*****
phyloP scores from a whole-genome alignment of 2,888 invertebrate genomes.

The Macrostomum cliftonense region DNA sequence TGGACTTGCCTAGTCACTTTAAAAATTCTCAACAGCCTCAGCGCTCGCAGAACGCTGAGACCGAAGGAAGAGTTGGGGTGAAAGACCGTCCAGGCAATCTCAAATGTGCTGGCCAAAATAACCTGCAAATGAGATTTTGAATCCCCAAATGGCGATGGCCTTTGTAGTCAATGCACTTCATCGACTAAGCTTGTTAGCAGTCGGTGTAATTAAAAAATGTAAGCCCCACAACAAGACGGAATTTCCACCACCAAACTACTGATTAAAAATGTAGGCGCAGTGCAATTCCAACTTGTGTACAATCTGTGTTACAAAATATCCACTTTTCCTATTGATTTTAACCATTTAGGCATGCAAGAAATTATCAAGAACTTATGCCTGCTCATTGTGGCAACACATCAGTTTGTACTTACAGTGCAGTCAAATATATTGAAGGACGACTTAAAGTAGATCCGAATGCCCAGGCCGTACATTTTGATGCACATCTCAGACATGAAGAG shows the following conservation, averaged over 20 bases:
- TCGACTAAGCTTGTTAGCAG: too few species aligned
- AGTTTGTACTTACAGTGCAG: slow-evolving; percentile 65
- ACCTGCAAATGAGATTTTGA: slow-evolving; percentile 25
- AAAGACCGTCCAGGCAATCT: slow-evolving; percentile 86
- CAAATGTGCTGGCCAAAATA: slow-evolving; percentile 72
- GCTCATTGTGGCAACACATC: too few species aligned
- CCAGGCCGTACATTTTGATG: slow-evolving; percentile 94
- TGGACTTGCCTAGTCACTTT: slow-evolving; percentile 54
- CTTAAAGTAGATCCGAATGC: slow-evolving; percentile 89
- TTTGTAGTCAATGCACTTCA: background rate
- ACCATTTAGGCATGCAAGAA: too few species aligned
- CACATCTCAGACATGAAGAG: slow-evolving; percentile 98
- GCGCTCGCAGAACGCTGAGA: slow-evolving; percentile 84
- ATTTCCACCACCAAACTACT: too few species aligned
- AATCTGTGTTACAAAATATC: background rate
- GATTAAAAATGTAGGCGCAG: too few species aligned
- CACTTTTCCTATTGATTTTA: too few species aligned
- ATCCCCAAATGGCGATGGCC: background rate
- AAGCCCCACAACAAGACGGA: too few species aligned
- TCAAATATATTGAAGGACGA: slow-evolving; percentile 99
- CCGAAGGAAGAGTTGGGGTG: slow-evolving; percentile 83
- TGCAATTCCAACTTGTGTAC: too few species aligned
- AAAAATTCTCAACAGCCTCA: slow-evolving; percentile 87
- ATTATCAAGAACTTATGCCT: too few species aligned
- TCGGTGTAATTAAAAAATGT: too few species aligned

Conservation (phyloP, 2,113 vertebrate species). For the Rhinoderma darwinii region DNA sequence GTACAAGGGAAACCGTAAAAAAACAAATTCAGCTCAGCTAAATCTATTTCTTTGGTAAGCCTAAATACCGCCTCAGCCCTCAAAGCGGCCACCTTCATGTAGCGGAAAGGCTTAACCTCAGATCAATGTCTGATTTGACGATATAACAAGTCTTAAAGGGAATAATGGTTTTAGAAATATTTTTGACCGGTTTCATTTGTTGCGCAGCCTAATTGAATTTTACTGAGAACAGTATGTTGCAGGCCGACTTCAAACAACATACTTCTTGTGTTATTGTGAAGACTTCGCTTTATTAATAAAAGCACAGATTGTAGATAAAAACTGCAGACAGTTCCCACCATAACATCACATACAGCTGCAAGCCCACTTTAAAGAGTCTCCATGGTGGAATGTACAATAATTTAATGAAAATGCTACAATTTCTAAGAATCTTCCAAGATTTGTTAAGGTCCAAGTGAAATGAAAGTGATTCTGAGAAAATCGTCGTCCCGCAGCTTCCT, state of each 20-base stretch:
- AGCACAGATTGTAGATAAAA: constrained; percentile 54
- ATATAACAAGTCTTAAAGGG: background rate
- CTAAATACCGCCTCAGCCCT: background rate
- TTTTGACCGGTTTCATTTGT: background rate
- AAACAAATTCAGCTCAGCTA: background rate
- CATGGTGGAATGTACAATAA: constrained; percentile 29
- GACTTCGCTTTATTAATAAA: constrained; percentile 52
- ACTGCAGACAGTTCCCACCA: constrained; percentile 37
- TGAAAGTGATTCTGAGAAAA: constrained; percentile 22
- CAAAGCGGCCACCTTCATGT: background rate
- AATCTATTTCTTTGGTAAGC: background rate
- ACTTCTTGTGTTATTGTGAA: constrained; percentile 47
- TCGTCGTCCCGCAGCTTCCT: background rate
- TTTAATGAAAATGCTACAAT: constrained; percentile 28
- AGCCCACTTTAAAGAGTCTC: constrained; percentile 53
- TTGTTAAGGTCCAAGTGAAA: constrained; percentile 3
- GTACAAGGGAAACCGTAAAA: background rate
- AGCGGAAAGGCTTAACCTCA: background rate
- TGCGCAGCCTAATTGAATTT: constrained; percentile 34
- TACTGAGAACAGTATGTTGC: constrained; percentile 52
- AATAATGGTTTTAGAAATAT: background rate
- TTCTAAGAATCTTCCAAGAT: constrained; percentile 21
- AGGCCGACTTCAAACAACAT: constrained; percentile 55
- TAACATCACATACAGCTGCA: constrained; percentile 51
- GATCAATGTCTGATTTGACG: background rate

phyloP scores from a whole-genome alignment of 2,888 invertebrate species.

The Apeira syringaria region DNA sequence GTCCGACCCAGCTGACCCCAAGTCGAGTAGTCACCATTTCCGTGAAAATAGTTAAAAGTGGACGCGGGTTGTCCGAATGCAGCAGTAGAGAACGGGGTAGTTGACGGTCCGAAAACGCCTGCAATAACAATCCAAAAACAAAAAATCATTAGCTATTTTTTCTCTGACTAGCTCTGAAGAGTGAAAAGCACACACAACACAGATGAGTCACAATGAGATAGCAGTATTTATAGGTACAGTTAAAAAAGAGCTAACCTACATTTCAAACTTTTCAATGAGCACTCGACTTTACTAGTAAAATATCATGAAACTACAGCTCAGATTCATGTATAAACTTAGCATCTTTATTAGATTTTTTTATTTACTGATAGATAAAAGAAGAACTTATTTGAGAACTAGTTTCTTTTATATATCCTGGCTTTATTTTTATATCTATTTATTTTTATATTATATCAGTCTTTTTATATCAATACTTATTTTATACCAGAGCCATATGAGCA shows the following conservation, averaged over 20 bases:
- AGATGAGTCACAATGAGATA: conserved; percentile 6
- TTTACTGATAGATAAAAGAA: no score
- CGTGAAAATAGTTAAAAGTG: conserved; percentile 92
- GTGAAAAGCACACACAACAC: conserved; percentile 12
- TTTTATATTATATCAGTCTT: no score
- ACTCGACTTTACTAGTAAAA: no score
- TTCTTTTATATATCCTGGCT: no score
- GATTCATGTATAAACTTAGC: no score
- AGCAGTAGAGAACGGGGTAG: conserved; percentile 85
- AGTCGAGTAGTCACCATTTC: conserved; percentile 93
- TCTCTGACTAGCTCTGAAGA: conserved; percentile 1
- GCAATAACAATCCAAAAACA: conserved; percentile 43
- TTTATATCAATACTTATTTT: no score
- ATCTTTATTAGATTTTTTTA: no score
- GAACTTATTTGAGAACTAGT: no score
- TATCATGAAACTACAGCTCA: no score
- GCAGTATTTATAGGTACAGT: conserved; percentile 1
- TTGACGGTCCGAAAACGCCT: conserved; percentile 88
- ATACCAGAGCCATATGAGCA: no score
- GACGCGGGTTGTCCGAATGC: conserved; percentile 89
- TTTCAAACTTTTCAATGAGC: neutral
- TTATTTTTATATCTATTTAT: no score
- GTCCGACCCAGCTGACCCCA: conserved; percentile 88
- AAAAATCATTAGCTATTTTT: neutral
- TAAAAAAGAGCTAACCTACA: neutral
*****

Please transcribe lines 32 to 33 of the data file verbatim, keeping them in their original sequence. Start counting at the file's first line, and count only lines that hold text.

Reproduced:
- TTTTGACCGGTTTCATTTGT: background rate
- AAACAAATTCAGCTCAGCTA: background rate